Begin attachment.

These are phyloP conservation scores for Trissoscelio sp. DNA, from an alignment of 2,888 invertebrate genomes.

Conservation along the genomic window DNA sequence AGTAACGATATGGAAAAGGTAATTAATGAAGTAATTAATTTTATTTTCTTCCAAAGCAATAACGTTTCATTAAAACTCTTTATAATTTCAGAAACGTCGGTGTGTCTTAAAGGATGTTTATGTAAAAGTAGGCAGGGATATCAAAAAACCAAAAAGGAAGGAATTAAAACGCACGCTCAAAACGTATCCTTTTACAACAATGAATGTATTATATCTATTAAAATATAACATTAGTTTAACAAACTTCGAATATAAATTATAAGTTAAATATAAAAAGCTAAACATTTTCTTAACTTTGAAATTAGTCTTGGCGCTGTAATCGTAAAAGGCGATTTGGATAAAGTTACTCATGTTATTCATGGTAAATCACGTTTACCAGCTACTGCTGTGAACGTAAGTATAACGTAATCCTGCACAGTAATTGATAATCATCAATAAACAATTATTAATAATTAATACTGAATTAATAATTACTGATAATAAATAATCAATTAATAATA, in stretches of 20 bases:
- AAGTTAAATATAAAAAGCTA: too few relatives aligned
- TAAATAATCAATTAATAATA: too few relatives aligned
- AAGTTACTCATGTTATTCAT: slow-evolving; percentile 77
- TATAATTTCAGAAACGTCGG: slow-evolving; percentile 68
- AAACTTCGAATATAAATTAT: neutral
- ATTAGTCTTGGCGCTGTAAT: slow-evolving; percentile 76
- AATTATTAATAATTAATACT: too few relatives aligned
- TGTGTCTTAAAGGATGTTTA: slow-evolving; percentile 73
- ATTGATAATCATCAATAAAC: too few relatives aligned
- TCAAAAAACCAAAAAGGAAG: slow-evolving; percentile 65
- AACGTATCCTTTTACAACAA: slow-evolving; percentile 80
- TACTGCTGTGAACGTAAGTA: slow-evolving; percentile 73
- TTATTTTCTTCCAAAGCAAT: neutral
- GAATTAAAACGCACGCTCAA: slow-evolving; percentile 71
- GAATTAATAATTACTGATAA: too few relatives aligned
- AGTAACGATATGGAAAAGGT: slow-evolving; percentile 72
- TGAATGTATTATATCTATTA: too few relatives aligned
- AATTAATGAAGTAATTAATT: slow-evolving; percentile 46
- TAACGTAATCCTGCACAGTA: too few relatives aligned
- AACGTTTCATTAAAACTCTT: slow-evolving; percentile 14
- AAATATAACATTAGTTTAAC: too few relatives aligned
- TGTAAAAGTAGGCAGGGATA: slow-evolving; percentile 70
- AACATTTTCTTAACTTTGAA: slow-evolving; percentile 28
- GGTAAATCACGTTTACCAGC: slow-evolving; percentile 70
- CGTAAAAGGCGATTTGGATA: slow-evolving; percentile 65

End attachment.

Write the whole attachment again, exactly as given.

These are phyloP conservation scores for Trissoscelio sp. DNA, from an alignment of 2,888 invertebrate genomes.

Conservation along the genomic window DNA sequence AGTAACGATATGGAAAAGGTAATTAATGAAGTAATTAATTTTATTTTCTTCCAAAGCAATAACGTTTCATTAAAACTCTTTATAATTTCAGAAACGTCGGTGTGTCTTAAAGGATGTTTATGTAAAAGTAGGCAGGGATATCAAAAAACCAAAAAGGAAGGAATTAAAACGCACGCTCAAAACGTATCCTTTTACAACAATGAATGTATTATATCTATTAAAATATAACATTAGTTTAACAAACTTCGAATATAAATTATAAGTTAAATATAAAAAGCTAAACATTTTCTTAACTTTGAAATTAGTCTTGGCGCTGTAATCGTAAAAGGCGATTTGGATAAAGTTACTCATGTTATTCATGGTAAATCACGTTTACCAGCTACTGCTGTGAACGTAAGTATAACGTAATCCTGCACAGTAATTGATAATCATCAATAAACAATTATTAATAATTAATACTGAATTAATAATTACTGATAATAAATAATCAATTAATAATA, in stretches of 20 bases:
- AAGTTAAATATAAAAAGCTA: too few relatives aligned
- TAAATAATCAATTAATAATA: too few relatives aligned
- AAGTTACTCATGTTATTCAT: slow-evolving; percentile 77
- TATAATTTCAGAAACGTCGG: slow-evolving; percentile 68
- AAACTTCGAATATAAATTAT: neutral
- ATTAGTCTTGGCGCTGTAAT: slow-evolving; percentile 76
- AATTATTAATAATTAATACT: too few relatives aligned
- TGTGTCTTAAAGGATGTTTA: slow-evolving; percentile 73
- ATTGATAATCATCAATAAAC: too few relatives aligned
- TCAAAAAACCAAAAAGGAAG: slow-evolving; percentile 65
- AACGTATCCTTTTACAACAA: slow-evolving; percentile 80
- TACTGCTGTGAACGTAAGTA: slow-evolving; percentile 73
- TTATTTTCTTCCAAAGCAAT: neutral
- GAATTAAAACGCACGCTCAA: slow-evolving; percentile 71
- GAATTAATAATTACTGATAA: too few relatives aligned
- AGTAACGATATGGAAAAGGT: slow-evolving; percentile 72
- TGAATGTATTATATCTATTA: too few relatives aligned
- AATTAATGAAGTAATTAATT: slow-evolving; percentile 46
- TAACGTAATCCTGCACAGTA: too few relatives aligned
- AACGTTTCATTAAAACTCTT: slow-evolving; percentile 14
- AAATATAACATTAGTTTAAC: too few relatives aligned
- TGTAAAAGTAGGCAGGGATA: slow-evolving; percentile 70
- AACATTTTCTTAACTTTGAA: slow-evolving; percentile 28
- GGTAAATCACGTTTACCAGC: slow-evolving; percentile 70
- CGTAAAAGGCGATTTGGATA: slow-evolving; percentile 65